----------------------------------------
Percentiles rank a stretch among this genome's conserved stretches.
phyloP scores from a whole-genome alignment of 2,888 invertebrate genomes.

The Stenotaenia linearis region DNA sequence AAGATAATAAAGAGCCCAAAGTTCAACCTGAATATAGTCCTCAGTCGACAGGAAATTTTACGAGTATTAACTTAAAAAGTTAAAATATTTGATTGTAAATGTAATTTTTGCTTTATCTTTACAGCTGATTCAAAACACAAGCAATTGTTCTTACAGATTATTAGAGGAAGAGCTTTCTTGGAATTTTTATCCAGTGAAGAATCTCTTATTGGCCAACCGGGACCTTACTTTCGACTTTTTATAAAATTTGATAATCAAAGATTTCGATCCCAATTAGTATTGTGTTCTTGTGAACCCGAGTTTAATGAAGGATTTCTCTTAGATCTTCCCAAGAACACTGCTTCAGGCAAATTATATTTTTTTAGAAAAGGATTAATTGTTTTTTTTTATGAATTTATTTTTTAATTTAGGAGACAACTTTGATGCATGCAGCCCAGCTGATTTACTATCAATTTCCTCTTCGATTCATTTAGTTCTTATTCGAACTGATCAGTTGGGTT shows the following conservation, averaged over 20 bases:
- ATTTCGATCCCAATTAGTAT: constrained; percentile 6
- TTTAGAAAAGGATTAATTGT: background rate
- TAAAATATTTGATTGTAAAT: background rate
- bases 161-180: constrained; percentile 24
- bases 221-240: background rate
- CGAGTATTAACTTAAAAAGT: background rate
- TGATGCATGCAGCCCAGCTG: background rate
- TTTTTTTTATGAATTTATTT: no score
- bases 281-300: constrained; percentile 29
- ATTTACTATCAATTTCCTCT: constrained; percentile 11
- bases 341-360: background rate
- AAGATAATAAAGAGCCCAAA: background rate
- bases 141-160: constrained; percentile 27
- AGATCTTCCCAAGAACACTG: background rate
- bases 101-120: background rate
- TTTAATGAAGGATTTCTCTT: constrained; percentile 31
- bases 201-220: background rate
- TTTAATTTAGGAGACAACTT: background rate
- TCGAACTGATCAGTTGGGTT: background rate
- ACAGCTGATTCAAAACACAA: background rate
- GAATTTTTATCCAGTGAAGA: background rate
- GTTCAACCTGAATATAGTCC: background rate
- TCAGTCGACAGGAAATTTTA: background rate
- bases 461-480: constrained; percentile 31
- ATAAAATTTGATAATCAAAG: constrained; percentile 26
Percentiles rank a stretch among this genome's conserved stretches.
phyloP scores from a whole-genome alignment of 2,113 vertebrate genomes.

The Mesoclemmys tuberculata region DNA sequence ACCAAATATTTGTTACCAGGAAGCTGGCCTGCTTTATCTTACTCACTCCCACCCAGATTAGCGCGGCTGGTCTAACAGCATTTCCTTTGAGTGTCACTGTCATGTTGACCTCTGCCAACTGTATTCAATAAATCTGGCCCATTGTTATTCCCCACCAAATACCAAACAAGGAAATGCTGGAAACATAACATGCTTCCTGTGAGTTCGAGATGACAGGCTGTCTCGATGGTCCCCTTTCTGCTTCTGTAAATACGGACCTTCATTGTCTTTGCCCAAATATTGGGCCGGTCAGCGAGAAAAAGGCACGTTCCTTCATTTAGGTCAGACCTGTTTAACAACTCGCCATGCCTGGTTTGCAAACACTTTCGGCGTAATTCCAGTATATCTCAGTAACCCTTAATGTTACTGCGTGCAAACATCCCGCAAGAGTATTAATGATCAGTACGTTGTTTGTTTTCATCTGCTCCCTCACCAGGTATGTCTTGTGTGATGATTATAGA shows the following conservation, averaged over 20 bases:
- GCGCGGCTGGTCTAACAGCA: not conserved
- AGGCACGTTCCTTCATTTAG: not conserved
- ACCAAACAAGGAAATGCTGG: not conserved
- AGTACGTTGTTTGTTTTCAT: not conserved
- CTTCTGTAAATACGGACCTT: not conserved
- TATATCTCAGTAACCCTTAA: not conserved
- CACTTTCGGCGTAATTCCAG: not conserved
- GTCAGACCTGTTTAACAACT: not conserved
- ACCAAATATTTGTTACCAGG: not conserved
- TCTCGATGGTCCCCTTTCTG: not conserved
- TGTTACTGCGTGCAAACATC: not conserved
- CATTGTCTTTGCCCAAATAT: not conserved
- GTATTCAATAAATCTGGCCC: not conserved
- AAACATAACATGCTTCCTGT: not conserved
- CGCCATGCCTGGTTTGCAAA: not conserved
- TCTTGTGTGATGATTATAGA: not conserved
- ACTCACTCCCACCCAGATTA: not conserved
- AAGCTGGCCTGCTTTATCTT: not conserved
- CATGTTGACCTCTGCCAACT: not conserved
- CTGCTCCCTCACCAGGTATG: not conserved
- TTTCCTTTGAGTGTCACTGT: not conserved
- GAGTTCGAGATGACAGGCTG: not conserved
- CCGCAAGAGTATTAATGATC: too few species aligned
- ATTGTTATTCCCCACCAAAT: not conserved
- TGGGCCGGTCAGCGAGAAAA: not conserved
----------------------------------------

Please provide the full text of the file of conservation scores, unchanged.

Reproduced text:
Percentiles rank a stretch among this genome's conserved stretches.
phyloP scores from a whole-genome alignment of 2,888 invertebrate genomes.

The Stenotaenia linearis region DNA sequence AAGATAATAAAGAGCCCAAAGTTCAACCTGAATATAGTCCTCAGTCGACAGGAAATTTTACGAGTATTAACTTAAAAAGTTAAAATATTTGATTGTAAATGTAATTTTTGCTTTATCTTTACAGCTGATTCAAAACACAAGCAATTGTTCTTACAGATTATTAGAGGAAGAGCTTTCTTGGAATTTTTATCCAGTGAAGAATCTCTTATTGGCCAACCGGGACCTTACTTTCGACTTTTTATAAAATTTGATAATCAAAGATTTCGATCCCAATTAGTATTGTGTTCTTGTGAACCCGAGTTTAATGAAGGATTTCTCTTAGATCTTCCCAAGAACACTGCTTCAGGCAAATTATATTTTTTTAGAAAAGGATTAATTGTTTTTTTTTATGAATTTATTTTTTAATTTAGGAGACAACTTTGATGCATGCAGCCCAGCTGATTTACTATCAATTTCCTCTTCGATTCATTTAGTTCTTATTCGAACTGATCAGTTGGGTT shows the following conservation, averaged over 20 bases:
- ATTTCGATCCCAATTAGTAT: constrained; percentile 6
- TTTAGAAAAGGATTAATTGT: background rate
- TAAAATATTTGATTGTAAAT: background rate
- bases 161-180: constrained; percentile 24
- bases 221-240: background rate
- CGAGTATTAACTTAAAAAGT: background rate
- TGATGCATGCAGCCCAGCTG: background rate
- TTTTTTTTATGAATTTATTT: no score
- bases 281-300: constrained; percentile 29
- ATTTACTATCAATTTCCTCT: constrained; percentile 11
- bases 341-360: background rate
- AAGATAATAAAGAGCCCAAA: background rate
- bases 141-160: constrained; percentile 27
- AGATCTTCCCAAGAACACTG: background rate
- bases 101-120: background rate
- TTTAATGAAGGATTTCTCTT: constrained; percentile 31
- bases 201-220: background rate
- TTTAATTTAGGAGACAACTT: background rate
- TCGAACTGATCAGTTGGGTT: background rate
- ACAGCTGATTCAAAACACAA: background rate
- GAATTTTTATCCAGTGAAGA: background rate
- GTTCAACCTGAATATAGTCC: background rate
- TCAGTCGACAGGAAATTTTA: background rate
- bases 461-480: constrained; percentile 31
- ATAAAATTTGATAATCAAAG: constrained; percentile 26
Percentiles rank a stretch among this genome's conserved stretches.
phyloP scores from a whole-genome alignment of 2,113 vertebrate genomes.

The Mesoclemmys tuberculata region DNA sequence ACCAAATATTTGTTACCAGGAAGCTGGCCTGCTTTATCTTACTCACTCCCACCCAGATTAGCGCGGCTGGTCTAACAGCATTTCCTTTGAGTGTCACTGTCATGTTGACCTCTGCCAACTGTATTCAATAAATCTGGCCCATTGTTATTCCCCACCAAATACCAAACAAGGAAATGCTGGAAACATAACATGCTTCCTGTGAGTTCGAGATGACAGGCTGTCTCGATGGTCCCCTTTCTGCTTCTGTAAATACGGACCTTCATTGTCTTTGCCCAAATATTGGGCCGGTCAGCGAGAAAAAGGCACGTTCCTTCATTTAGGTCAGACCTGTTTAACAACTCGCCATGCCTGGTTTGCAAACACTTTCGGCGTAATTCCAGTATATCTCAGTAACCCTTAATGTTACTGCGTGCAAACATCCCGCAAGAGTATTAATGATCAGTACGTTGTTTGTTTTCATCTGCTCCCTCACCAGGTATGTCTTGTGTGATGATTATAGA shows the following conservation, averaged over 20 bases:
- GCGCGGCTGGTCTAACAGCA: not conserved
- AGGCACGTTCCTTCATTTAG: not conserved
- ACCAAACAAGGAAATGCTGG: not conserved
- AGTACGTTGTTTGTTTTCAT: not conserved
- CTTCTGTAAATACGGACCTT: not conserved
- TATATCTCAGTAACCCTTAA: not conserved
- CACTTTCGGCGTAATTCCAG: not conserved
- GTCAGACCTGTTTAACAACT: not conserved
- ACCAAATATTTGTTACCAGG: not conserved
- TCTCGATGGTCCCCTTTCTG: not conserved
- TGTTACTGCGTGCAAACATC: not conserved
- CATTGTCTTTGCCCAAATAT: not conserved
- GTATTCAATAAATCTGGCCC: not conserved
- AAACATAACATGCTTCCTGT: not conserved
- CGCCATGCCTGGTTTGCAAA: not conserved
- TCTTGTGTGATGATTATAGA: not conserved
- ACTCACTCCCACCCAGATTA: not conserved
- AAGCTGGCCTGCTTTATCTT: not conserved
- CATGTTGACCTCTGCCAACT: not conserved
- CTGCTCCCTCACCAGGTATG: not conserved
- TTTCCTTTGAGTGTCACTGT: not conserved
- GAGTTCGAGATGACAGGCTG: not conserved
- CCGCAAGAGTATTAATGATC: too few species aligned
- ATTGTTATTCCCCACCAAAT: not conserved
- TGGGCCGGTCAGCGAGAAAA: not conserved